Your vet likely won’t wait to confirm xylitol poisoning before beginning treatment, especially when there are signs of hypoglycemia. They may induce vomiting to stop the spread of the toxin, and there likely will be blood work involved to determine the extent of the poisoning.

Your dog will need to stay in the vet hospital so that professionals can monitor it. 

They will probably receive an IV, and the vet will check their liver for potential damage. Your dog has a good outlook if you bring them to the vet as soon as they start showing signs of poisoning.

How Much Xylitol Is Poisonous?

Vets say 0.1g (.0001 kg) of xylitol per one kg (2.2 lbs) of weight can be toxic to dogs. That means smaller dogs and puppies are more at risk. You will want to be sure never to offer sugar-free gummy bears to small pets, as a minimal amount can be toxic to them.

Alternative Dog Treats

If you are thinking of giving your dog gummy bears because your pet likes to chew, there are several options for treats out there. I recommend that you try Hill’s Grain-Free Soft-Baked Naturals from Amazon.com. The treats are soft and chewy. 

Plus, the snacks come in a few different flavors that your dog will enjoy much more than a gummy bear. They also contain more nutrients, which will help keep your pet healthy.

You might also want to try out the EcoKind Yak Cheese Dog Chews on Amazon.com. The treats are great for dogs that love to chew and they use natural ingredients.

Other Health Risks

When it comes to your dog sneaking candy, there are some more health risks you will need to be aware of. If your dog ingests the gummy bear packaging, it could cause an intestinal obstruction.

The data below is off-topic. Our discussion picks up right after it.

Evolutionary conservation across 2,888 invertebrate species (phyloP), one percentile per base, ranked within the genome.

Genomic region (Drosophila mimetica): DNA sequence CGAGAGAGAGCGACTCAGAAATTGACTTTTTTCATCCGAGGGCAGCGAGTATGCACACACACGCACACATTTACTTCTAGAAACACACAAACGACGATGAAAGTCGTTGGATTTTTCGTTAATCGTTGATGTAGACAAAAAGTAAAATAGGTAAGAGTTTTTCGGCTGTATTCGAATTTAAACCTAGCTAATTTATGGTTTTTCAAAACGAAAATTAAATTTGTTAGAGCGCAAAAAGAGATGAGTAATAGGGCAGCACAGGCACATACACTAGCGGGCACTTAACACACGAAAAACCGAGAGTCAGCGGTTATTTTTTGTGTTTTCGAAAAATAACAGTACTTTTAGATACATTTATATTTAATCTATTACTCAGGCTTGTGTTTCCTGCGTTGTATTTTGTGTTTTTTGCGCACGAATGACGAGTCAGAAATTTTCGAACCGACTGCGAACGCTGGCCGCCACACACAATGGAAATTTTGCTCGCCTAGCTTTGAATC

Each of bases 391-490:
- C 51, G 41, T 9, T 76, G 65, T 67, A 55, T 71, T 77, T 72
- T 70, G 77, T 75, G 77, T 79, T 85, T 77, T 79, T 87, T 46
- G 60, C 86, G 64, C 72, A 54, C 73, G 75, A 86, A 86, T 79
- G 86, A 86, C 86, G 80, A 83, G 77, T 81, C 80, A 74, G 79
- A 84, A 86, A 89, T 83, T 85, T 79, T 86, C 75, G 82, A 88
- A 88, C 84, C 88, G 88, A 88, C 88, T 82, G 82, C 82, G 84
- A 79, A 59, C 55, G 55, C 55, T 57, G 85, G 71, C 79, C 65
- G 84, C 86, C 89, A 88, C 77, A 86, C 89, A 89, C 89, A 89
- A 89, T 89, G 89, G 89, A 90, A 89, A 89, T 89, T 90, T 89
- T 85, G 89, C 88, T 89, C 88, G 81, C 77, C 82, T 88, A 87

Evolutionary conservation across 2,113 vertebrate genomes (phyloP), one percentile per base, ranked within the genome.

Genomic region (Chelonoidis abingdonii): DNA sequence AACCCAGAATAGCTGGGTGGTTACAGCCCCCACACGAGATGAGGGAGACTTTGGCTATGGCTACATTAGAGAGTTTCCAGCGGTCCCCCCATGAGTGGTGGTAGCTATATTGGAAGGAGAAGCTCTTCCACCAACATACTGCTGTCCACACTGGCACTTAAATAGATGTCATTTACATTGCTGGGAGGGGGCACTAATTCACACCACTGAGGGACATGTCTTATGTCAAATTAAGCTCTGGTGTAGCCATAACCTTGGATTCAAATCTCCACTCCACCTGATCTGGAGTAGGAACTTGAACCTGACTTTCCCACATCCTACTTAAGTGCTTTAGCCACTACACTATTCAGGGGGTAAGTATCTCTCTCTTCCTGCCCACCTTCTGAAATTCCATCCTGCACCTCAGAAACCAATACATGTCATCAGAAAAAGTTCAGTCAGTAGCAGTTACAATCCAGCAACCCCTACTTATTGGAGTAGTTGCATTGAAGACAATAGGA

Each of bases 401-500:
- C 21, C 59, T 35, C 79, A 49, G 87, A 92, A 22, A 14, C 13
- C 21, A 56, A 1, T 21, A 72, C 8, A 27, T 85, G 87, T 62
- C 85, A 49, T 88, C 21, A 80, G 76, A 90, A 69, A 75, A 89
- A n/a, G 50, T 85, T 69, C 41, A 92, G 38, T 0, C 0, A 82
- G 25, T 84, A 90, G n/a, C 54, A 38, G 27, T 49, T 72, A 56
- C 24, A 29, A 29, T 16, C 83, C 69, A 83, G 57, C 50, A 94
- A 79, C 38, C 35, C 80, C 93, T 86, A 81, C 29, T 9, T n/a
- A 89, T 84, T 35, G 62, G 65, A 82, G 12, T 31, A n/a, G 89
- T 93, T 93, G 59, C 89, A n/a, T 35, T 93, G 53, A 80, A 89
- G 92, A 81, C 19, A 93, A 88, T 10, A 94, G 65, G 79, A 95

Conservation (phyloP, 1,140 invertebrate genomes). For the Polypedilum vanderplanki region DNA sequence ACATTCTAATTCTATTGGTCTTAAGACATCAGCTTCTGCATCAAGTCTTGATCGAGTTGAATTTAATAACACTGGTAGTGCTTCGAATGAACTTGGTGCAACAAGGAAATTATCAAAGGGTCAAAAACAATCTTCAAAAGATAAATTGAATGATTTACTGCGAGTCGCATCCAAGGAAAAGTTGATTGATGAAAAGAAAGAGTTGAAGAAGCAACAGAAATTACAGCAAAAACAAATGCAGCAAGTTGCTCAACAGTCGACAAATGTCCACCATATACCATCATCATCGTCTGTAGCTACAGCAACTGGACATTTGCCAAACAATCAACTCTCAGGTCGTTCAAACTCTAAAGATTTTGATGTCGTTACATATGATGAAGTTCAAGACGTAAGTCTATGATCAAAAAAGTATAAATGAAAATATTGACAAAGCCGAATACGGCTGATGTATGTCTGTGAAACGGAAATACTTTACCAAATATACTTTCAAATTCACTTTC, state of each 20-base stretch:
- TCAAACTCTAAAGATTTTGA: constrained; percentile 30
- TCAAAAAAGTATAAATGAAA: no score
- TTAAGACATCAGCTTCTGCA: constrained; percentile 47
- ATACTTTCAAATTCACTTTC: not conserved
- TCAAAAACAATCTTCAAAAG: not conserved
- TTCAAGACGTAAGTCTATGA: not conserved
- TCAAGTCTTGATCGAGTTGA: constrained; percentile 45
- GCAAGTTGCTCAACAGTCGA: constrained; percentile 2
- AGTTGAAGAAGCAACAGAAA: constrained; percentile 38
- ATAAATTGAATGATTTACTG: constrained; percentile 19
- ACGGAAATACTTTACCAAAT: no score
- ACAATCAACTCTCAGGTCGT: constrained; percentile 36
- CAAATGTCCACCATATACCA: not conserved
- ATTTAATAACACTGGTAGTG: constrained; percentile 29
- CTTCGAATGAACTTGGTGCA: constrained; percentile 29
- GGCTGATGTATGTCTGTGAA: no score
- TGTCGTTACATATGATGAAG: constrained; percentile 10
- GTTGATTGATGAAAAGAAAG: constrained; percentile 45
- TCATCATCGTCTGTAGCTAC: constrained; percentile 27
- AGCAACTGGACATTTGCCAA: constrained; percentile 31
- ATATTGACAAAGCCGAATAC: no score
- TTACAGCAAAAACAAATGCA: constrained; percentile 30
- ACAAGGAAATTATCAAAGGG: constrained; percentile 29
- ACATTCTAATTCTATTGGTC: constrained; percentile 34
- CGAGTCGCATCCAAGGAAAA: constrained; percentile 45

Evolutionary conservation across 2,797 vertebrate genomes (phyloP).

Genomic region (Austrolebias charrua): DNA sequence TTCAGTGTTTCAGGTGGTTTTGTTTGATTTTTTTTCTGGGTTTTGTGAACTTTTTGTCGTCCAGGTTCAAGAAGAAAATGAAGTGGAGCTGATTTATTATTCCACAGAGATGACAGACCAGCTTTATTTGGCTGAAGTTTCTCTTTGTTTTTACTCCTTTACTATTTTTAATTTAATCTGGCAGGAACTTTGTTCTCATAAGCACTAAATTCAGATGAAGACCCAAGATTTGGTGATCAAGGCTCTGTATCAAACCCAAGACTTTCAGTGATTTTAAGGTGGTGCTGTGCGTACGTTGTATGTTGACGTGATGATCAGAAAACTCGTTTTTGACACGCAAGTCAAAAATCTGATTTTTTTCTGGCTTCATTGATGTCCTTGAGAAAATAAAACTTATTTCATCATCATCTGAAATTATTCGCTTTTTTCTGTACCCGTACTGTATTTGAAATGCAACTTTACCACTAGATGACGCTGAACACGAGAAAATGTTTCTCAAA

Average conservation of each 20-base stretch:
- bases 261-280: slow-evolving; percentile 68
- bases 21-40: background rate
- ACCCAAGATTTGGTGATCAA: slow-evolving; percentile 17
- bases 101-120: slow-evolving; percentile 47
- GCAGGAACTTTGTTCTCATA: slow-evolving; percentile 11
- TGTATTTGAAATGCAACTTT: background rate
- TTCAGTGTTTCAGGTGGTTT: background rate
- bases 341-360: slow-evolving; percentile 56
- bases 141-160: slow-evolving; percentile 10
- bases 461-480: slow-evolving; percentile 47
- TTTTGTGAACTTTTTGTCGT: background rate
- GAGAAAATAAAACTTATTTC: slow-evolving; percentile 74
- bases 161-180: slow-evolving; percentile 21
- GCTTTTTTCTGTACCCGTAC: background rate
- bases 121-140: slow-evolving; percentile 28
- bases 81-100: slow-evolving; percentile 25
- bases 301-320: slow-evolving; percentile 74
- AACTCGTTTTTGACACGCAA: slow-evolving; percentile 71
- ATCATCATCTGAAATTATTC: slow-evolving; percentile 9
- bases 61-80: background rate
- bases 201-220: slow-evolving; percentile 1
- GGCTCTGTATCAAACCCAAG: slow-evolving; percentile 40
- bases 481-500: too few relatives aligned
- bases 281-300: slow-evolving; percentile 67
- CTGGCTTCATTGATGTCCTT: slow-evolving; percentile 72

The condition is excruciating for your pet. 

The dog’s GI tract can become blocked, which is fatal when not treated. If you know your dog ate the plastic packaging, you will want to call your vet. Your dog might need to have surgery.

Final Thoughts

Most dogs can eat one or two regular gummy bears and be fine. 

The issues arise when dogs eat sugar-free gummy bears since they contain very toxic ingredients to dogs. The sweetener used in them can become very dangerous very fast, so it’s best never to give your pet gummy bears.

Vets advise against giving your dog candy since it can cause stomach upset. Plus, most of our snacks have no nutritional value for your pet. You should do your best to keep your snacks out of your dog’s reach, and never leave them alone with gummy bears.

Sources

Andrew

My name is Andrew, and I've been around dogs my entire life. Look at my profile picture and, you see me as a little kid with my family's two German Shepherds. That's how my life with dogs started, and ever since, I've been both living and working with dogs.